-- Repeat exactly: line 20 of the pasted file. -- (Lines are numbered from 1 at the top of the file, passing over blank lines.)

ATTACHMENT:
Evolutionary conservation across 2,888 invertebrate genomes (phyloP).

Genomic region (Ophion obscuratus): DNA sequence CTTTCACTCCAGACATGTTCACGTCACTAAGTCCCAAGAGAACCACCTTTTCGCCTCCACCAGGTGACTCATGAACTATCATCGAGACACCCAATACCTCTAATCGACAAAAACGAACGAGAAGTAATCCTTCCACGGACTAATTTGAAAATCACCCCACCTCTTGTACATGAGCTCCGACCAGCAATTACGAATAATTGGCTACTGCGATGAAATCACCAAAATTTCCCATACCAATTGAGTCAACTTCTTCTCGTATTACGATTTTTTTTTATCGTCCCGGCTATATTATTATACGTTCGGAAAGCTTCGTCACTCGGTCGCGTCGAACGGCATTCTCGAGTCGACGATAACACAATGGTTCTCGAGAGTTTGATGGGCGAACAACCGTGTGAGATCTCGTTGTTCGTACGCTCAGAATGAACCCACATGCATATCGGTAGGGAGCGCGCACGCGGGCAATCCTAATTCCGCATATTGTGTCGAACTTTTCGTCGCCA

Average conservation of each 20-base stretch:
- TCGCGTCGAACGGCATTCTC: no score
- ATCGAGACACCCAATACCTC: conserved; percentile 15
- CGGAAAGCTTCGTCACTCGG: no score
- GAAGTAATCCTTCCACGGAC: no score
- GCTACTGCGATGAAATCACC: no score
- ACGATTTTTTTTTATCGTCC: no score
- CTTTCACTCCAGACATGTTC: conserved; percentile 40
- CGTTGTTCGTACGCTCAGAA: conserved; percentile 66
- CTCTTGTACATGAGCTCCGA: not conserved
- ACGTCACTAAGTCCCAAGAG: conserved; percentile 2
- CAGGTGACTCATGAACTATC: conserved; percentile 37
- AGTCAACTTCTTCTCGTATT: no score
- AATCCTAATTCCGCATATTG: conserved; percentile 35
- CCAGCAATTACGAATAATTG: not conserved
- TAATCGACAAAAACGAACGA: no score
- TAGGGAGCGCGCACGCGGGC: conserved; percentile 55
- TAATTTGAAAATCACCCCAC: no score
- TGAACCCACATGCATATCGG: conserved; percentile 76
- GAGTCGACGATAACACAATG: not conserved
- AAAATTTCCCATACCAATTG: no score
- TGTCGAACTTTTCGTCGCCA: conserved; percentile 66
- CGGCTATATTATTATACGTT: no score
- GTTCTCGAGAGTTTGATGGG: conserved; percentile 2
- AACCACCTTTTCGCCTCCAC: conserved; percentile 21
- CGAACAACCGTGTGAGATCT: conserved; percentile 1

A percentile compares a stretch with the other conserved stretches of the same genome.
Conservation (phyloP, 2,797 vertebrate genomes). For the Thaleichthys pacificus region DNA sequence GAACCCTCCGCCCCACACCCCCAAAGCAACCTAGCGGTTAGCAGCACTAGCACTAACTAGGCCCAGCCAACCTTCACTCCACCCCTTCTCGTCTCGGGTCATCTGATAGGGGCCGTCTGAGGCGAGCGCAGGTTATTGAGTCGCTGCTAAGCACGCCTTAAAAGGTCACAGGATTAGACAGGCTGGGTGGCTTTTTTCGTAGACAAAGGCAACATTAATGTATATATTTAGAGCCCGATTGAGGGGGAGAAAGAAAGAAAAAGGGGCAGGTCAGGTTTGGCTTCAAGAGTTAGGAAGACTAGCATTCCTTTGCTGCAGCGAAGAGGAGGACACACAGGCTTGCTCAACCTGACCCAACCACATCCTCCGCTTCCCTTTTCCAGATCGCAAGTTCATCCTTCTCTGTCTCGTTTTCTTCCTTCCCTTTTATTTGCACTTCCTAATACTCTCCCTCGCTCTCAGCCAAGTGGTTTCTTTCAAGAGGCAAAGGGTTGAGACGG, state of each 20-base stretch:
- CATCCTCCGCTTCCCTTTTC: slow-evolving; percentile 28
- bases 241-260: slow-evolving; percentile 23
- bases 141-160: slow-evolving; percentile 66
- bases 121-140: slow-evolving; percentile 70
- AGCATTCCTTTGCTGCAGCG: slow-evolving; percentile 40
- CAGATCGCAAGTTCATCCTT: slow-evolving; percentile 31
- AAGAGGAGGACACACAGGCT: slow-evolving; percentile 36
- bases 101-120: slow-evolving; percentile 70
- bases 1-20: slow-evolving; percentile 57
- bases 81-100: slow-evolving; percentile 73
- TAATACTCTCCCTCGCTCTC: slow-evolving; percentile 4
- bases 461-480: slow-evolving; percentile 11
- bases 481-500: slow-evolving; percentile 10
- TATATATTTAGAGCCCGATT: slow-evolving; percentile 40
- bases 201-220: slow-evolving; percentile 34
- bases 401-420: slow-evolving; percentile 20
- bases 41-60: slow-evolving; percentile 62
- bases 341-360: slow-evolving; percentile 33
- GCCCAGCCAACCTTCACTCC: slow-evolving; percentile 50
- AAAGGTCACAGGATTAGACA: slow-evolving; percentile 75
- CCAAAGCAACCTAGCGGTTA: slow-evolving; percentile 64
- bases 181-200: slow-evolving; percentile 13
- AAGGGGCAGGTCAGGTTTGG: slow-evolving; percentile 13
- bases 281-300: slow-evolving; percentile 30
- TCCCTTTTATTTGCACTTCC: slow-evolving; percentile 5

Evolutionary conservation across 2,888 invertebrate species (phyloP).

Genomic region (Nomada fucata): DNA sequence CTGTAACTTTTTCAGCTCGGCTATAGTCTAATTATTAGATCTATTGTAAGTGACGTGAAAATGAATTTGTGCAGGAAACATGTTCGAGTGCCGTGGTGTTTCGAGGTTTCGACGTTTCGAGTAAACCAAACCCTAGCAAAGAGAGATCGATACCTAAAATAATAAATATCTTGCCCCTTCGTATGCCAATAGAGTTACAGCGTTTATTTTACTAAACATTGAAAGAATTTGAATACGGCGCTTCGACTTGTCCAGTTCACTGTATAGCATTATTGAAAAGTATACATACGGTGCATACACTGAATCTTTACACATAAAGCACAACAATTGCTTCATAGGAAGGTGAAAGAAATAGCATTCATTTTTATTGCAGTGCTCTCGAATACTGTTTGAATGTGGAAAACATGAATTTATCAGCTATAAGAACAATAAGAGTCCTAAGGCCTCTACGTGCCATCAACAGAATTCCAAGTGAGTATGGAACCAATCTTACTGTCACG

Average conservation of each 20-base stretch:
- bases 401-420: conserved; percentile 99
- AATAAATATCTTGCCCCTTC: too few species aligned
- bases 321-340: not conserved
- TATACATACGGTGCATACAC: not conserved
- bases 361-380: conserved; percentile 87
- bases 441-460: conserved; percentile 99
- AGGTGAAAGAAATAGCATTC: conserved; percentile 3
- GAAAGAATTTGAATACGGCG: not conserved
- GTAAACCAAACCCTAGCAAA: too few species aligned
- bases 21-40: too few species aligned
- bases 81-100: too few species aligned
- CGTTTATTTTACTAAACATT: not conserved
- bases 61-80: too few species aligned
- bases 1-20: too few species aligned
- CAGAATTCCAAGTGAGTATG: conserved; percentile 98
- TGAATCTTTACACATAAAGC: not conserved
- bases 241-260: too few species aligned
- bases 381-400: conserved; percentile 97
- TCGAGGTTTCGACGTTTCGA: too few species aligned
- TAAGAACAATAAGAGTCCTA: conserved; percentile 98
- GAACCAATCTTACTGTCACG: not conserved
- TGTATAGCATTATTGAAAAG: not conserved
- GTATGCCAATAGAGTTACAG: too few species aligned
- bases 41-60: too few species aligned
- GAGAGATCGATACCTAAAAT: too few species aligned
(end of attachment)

- TAATTTGAAAATCACCCCAC: no score